Place, publisher, year, edition, pages
2004. Vol. 28, no 1, 79-88 p.
Keyword [en]
Animals, Blood Pressure/physiology, Cardiac Output/physiology, Female, Heart Rate/physiology, Intestines/blood supply/*metabolism, Manometry, Mesenteric Artery; Superior/metabolism, Models; Animal, Models; Cardiovascular, Oxygen Consumption/physiology, Regional Blood Flow/physiology, Reperfusion, Severity of Illness Index, Sodium Chloride/*pharmacology, Swine, Vascular Resistance/physiology
URN: urn:nbn:se:umu:diva-6007DOI: 10.1016/j.ejvs.2004.02.009PubMedID: 15177236OAI: diva2:145675
Available from: 2007-12-18 Created: 2007-12-18 Last updated: 2015-09-15Bibliographically approved
In thesis
1. Exploring Intestinal Ischemia: An experimental study
Open this publication in new window or tab >>Exploring Intestinal Ischemia: An experimental study
2005 (English)Doctoral thesis, comprehensive summary (Other academic)
Abstract [en]

Background and aims: Unrecognized intestinal mucosal ischemia in severely ill patients may trigger development of multiple organ failure. Such ischemia can be evaluated by intraluminal tonometry reflecting mucosal PCO2 and intramucosal pH (pHi). The aims were to develop an apparatus for continuous saline tonometry (CST), to analyse circulatory control mechanisms during intestinal hypoperfusion and to evaluate the effect of dopexamine on intestinal circulation.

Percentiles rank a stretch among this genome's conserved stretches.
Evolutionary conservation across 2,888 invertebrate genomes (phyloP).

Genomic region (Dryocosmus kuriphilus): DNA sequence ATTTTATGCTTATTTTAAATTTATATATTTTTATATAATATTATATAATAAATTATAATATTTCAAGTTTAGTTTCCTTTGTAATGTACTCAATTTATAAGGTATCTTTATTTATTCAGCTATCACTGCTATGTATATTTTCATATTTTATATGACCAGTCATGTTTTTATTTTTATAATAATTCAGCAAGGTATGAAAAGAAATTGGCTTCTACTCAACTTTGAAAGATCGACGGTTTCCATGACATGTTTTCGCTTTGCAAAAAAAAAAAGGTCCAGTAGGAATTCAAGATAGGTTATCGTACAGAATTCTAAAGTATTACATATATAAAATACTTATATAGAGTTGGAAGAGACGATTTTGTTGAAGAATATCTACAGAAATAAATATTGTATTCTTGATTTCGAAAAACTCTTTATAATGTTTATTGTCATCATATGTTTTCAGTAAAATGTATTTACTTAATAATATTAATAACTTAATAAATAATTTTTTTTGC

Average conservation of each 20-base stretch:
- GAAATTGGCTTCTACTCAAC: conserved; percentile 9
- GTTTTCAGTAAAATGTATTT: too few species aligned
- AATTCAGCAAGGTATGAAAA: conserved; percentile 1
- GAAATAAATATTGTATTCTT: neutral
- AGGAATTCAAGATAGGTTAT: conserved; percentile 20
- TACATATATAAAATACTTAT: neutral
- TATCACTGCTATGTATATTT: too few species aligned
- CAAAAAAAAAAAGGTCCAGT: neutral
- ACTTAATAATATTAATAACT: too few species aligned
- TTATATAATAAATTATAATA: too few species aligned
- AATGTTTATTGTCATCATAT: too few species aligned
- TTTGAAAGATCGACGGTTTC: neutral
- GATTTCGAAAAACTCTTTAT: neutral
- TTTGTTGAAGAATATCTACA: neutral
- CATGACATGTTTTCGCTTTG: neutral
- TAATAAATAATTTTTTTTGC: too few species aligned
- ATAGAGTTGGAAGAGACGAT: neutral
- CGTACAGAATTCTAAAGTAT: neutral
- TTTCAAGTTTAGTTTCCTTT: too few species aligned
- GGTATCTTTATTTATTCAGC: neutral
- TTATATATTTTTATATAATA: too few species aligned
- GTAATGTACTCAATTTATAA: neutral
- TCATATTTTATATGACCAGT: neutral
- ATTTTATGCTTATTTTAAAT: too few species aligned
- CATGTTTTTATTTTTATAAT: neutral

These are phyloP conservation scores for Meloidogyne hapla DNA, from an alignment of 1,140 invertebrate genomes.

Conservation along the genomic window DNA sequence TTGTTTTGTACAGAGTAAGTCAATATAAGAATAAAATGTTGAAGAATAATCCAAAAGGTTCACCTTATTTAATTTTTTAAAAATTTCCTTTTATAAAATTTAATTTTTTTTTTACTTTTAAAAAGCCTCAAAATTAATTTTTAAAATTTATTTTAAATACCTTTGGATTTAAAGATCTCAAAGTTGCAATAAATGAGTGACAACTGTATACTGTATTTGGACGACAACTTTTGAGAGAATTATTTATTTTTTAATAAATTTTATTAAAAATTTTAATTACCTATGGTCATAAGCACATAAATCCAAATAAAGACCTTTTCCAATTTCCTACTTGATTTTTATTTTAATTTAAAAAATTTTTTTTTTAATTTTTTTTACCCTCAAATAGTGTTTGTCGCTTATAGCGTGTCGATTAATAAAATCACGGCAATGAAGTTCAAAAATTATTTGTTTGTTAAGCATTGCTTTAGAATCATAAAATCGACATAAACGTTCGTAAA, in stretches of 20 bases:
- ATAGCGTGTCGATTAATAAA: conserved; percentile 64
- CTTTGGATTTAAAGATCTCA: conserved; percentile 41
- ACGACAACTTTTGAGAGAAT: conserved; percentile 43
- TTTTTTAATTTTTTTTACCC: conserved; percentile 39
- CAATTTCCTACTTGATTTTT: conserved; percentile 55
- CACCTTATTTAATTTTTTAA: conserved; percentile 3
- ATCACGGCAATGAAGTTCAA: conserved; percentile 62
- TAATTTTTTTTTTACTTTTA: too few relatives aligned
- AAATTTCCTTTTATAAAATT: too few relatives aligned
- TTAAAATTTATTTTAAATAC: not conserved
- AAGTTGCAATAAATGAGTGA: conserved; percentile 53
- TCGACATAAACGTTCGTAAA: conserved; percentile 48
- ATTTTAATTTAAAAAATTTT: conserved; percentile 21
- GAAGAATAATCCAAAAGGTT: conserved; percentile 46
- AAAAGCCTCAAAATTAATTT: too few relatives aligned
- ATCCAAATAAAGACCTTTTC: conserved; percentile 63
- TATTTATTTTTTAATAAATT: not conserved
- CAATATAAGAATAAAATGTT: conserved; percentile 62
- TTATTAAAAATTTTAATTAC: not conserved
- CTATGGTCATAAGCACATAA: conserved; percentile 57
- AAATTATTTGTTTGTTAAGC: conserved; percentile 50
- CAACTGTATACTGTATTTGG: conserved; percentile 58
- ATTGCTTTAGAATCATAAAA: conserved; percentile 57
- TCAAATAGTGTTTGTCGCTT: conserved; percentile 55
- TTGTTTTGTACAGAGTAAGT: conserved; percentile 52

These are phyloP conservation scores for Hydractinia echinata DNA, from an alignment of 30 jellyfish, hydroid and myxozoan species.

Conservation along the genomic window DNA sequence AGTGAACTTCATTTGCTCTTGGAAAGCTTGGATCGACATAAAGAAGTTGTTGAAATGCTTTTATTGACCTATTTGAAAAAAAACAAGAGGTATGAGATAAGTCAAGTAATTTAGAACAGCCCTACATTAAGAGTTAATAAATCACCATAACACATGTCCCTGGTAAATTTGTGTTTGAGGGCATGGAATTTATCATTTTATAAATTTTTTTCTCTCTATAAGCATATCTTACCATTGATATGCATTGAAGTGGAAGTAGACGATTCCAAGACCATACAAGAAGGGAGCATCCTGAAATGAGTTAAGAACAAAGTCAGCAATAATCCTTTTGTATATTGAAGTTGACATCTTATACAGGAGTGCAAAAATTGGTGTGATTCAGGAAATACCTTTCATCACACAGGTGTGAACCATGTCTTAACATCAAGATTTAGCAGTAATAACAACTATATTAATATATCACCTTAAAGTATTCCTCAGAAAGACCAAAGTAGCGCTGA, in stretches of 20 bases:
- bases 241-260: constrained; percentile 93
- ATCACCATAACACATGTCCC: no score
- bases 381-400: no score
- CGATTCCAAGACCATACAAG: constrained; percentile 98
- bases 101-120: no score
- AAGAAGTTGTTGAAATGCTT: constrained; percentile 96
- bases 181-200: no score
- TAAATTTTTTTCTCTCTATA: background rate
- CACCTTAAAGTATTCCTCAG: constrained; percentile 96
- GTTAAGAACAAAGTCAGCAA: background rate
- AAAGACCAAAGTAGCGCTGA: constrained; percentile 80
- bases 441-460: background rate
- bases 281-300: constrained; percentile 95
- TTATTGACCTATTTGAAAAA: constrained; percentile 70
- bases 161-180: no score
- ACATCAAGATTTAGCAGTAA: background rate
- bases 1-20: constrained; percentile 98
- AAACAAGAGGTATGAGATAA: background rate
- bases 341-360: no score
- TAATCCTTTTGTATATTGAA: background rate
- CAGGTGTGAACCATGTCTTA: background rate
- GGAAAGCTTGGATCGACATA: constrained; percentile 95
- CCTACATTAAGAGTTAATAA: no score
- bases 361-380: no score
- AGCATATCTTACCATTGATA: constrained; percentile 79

Methods: A modified standard tonometry catheter was integrated in a closed system with circulating saline. By measuring saline PCO2 in a measurement unit pHi could be calculated. This novel system was tested in vitro and in vivo. In a porcine study, CST was evaluated against standard saline tonometry, tissue oxygenation (PO2 TISSUE), jejunal mucosal perfusion (laser doppler flowmetry; LDF) and mesenteric net lactate flux during graded reductions of superior mesenteric arterial pressure (PSMA). Local control mechanisms for maintenance of intestinal oxygenation were analysed. Effects of dopexamine on the intestinal vascular bed were explored. Mucosal lactate production was assessed by microdialysis.